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 Post subject: Why the U.S. Could Use a Strategic Default
PostPosted: Thu Jul 14, 2011 4:33 pm 

Joined: Mon Feb 07, 2011 6:33 pm
Posts: 1135
Location: Illinois
If you want to something to help lighten all the over-hyped doom in the media about the debt ceiling, try this article http://www.marketwatch.com/story/why-the-us-could-use-a-strategic-default-2011-07-14?dist=afterbell

My favorite part:
Quote:
Perhaps the most compelling argument for a strategic default on our federal debt is that it’s not our fault in the first place. China probably holds around $2 trillion in U.S. debt right now — what the heck were they thinking? Clearly we were spending beyond our means, and Asian investors who extended loans to America have no one to blame but themselves.


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 Post subject: Re: Why the U.S. Could Use a Strategic Default
PostPosted: Thu Jul 14, 2011 4:47 pm 

Joined: Mon Nov 01, 2010 5:15 pm
Posts: 1144
Quote:
America, it is time we just walk away.

...and we would learn absolutely nothing in the process.


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 Post subject: Re: Why the U.S. Could Use a Strategic Default
PostPosted: Fri Jul 15, 2011 6:01 pm 
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I am so disgusted with those idiots in Congress. To even suggest that they would refuse to raise the debt limit and allow the country to default is treasonous. Seriously.

The modern global economy is driven by confidence. A default by the US would absolutely destroy confidence. I think we would enter a global depression very quickly. It would also likely be the last time the rest of the world would be willing to support our trade deficit...


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 Post subject: Re: Why the U.S. Could Use a Strategic Default
PostPosted: Fri Jul 15, 2011 6:19 pm 

Joined: Mon Feb 07, 2011 6:33 pm
Posts: 1135
Location: Illinois
DoingHomework wrote:
I am so disgusted with those idiots in Congress. To even suggest that they would refuse to raise the debt limit and allow the country to default is treasonous. Seriously.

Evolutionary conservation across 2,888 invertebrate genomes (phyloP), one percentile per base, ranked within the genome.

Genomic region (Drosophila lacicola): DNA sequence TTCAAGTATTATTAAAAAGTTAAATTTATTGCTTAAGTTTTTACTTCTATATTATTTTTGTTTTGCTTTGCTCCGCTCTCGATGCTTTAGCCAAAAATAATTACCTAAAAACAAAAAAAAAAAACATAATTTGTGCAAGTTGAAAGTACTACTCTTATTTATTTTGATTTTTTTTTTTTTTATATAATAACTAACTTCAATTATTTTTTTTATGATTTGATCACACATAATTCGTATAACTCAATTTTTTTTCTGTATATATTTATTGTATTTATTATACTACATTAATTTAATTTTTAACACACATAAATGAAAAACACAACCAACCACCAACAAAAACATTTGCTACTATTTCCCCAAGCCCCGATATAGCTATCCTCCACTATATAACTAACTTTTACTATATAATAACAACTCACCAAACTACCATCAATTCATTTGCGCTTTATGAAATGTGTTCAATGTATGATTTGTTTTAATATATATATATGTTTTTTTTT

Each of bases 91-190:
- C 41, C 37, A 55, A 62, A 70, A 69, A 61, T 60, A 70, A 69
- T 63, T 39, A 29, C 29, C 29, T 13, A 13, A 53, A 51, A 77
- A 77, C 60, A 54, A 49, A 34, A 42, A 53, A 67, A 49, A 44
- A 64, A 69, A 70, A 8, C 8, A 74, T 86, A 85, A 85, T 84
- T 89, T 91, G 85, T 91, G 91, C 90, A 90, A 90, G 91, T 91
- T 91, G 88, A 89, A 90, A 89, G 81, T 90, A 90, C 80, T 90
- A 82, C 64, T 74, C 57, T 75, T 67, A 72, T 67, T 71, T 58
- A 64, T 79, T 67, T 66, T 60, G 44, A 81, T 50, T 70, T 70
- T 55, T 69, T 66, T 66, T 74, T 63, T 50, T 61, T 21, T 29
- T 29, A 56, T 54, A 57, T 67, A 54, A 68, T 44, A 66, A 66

The modern global economy is driven by confidence. A default by the US would absolutely destroy confidence. I think we would enter a global depression very quickly. It would also likely be the last time the rest of the world would be willing to support our trade deficit...

While I agree with that probably 99% (pretty much everything except the treason part). I've been reading a lot that suggests that not raising the debt ceiling wouldn't necessarily cause a default, because we'd have plenty of revenues to pay the interest and some other things, but we wouldn't have enough to fund a majority of the gov't. Whether or not there was a default would be determine by whoever gets to decide which things get paid (Sec Treasury maybe?).

I've not really looked into it, that's just what I read.


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 Post subject: Re: Why the U.S. Could Use a Strategic Default
PostPosted: Sat Jul 16, 2011 6:51 pm 
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bpgui wrote:
DoingHomework wrote:
I am so disgusted with those idiots in Congress. To even suggest that they would refuse to raise the debt limit and allow the country to default is treasonous. Seriously.

The modern global economy is driven by confidence. A default by the US would absolutely destroy confidence. I think we would enter a global depression very quickly. It would also likely be the last time the rest of the world would be willing to support our trade deficit...